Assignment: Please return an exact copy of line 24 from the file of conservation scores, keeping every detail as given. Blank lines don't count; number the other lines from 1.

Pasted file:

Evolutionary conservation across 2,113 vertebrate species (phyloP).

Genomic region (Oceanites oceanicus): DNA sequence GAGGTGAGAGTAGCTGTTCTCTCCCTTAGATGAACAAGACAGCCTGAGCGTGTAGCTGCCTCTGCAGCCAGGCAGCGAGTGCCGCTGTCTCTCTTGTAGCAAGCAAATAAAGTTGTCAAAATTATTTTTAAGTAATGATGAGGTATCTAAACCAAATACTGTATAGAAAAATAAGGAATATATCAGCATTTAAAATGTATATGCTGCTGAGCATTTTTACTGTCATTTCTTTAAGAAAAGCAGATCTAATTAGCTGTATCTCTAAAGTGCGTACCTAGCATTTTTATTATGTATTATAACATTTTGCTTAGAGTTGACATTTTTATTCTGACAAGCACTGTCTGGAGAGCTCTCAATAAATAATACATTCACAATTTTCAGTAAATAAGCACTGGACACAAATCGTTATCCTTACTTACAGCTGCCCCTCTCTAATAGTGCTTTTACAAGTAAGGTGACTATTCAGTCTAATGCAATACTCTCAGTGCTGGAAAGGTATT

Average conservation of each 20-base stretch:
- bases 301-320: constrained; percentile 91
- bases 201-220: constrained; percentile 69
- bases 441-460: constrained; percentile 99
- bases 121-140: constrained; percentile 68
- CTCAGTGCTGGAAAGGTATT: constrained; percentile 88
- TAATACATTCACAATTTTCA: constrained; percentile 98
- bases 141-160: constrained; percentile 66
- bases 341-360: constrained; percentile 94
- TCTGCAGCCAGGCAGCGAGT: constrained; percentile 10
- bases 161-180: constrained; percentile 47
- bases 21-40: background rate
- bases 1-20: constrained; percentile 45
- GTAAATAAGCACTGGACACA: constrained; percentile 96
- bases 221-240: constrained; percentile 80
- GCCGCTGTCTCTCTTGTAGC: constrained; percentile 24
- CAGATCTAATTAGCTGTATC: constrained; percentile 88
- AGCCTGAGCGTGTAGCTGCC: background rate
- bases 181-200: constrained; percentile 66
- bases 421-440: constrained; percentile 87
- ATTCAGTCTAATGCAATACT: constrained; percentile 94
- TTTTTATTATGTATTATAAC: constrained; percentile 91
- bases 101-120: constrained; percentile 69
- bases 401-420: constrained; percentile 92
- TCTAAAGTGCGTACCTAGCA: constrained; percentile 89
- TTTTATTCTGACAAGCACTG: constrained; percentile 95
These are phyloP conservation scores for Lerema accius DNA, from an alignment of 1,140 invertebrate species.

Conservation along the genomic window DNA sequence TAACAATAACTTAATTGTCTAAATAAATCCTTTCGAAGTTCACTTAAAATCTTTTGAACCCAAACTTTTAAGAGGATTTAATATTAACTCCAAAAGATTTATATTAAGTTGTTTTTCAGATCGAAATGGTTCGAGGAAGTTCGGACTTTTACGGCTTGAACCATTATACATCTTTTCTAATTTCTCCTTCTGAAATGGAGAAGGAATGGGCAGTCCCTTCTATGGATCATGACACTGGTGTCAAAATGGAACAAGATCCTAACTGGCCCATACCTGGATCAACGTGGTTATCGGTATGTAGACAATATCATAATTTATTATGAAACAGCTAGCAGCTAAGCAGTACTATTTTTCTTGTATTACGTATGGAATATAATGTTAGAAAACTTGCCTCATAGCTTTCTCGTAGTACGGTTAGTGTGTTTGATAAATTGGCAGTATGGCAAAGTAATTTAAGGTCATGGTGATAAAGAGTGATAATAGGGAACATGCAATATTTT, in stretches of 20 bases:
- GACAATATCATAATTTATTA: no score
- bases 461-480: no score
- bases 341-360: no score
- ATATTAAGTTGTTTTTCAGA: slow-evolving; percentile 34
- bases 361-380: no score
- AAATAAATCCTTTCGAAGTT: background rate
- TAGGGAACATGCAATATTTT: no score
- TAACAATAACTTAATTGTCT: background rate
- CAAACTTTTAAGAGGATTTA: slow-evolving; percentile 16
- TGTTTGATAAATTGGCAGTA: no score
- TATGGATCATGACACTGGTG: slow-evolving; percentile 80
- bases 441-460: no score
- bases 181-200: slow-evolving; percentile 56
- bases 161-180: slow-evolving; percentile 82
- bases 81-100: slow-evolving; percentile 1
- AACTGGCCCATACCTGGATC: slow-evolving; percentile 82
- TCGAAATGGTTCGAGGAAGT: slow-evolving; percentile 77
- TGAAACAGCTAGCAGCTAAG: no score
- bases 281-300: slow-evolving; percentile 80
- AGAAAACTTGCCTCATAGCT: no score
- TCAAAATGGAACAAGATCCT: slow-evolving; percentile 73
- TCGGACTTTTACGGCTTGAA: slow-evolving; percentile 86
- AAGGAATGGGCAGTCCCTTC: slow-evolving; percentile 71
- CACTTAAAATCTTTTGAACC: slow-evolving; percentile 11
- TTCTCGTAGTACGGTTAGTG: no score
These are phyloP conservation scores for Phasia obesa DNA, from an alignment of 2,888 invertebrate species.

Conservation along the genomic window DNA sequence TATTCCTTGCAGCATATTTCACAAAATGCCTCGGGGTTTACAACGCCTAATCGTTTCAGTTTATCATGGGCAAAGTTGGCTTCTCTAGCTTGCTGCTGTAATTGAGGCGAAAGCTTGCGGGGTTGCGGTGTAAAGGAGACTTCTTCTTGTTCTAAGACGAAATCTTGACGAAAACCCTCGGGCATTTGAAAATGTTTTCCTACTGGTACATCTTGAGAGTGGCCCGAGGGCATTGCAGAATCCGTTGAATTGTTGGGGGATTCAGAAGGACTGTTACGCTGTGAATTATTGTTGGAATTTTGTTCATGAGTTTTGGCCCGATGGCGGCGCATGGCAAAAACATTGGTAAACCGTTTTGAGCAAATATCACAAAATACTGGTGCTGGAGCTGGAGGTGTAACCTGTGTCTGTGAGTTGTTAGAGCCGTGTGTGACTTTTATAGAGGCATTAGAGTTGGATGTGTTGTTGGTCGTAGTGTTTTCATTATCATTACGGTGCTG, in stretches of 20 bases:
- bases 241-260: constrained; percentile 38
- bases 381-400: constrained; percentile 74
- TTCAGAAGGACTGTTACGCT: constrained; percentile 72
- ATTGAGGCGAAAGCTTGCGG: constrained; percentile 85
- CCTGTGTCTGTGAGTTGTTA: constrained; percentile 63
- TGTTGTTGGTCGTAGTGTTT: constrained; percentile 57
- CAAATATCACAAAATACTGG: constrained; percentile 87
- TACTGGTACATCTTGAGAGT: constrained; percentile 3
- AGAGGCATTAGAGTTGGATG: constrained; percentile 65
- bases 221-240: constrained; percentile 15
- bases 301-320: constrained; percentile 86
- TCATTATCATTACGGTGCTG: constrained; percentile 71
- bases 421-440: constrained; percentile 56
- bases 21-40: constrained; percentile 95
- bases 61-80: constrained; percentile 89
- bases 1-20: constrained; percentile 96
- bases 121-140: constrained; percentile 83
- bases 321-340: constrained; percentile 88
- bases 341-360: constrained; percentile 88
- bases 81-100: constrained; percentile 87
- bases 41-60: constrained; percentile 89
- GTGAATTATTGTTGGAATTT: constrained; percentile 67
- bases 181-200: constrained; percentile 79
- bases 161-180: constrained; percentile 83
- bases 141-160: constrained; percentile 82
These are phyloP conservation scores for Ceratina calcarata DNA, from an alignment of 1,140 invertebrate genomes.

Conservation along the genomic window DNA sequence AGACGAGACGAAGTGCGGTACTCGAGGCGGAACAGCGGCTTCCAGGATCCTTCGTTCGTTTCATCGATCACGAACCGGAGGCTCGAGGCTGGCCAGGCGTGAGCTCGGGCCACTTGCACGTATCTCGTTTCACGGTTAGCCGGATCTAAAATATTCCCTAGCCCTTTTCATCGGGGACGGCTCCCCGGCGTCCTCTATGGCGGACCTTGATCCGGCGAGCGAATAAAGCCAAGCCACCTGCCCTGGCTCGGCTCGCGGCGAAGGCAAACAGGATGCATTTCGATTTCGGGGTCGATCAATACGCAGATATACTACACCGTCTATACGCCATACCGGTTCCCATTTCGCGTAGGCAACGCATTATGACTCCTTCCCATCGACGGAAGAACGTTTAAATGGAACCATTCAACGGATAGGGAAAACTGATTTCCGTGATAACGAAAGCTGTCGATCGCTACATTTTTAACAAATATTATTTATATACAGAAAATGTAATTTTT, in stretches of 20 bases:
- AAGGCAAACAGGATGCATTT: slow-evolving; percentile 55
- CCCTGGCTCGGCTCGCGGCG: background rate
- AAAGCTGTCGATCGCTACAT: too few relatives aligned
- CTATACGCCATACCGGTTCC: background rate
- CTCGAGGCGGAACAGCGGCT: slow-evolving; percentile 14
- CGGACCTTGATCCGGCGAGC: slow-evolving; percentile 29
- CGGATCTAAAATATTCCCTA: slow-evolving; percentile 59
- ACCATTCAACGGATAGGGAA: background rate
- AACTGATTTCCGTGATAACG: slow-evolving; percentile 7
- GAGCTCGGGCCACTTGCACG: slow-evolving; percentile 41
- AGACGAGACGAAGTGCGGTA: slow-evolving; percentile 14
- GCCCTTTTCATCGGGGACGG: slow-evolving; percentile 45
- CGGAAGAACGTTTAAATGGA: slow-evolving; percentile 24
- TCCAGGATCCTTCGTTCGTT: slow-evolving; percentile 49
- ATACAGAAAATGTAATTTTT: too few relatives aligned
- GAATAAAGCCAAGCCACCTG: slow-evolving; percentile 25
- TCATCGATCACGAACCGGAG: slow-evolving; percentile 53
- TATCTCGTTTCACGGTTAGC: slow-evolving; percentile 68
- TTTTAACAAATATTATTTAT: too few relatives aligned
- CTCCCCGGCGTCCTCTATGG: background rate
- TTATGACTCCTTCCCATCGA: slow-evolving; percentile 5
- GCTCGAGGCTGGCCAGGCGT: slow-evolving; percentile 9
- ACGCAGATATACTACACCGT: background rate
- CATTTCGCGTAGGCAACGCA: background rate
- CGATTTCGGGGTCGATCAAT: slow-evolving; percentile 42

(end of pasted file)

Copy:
- TTTTTATTATGTATTATAAC: constrained; percentile 91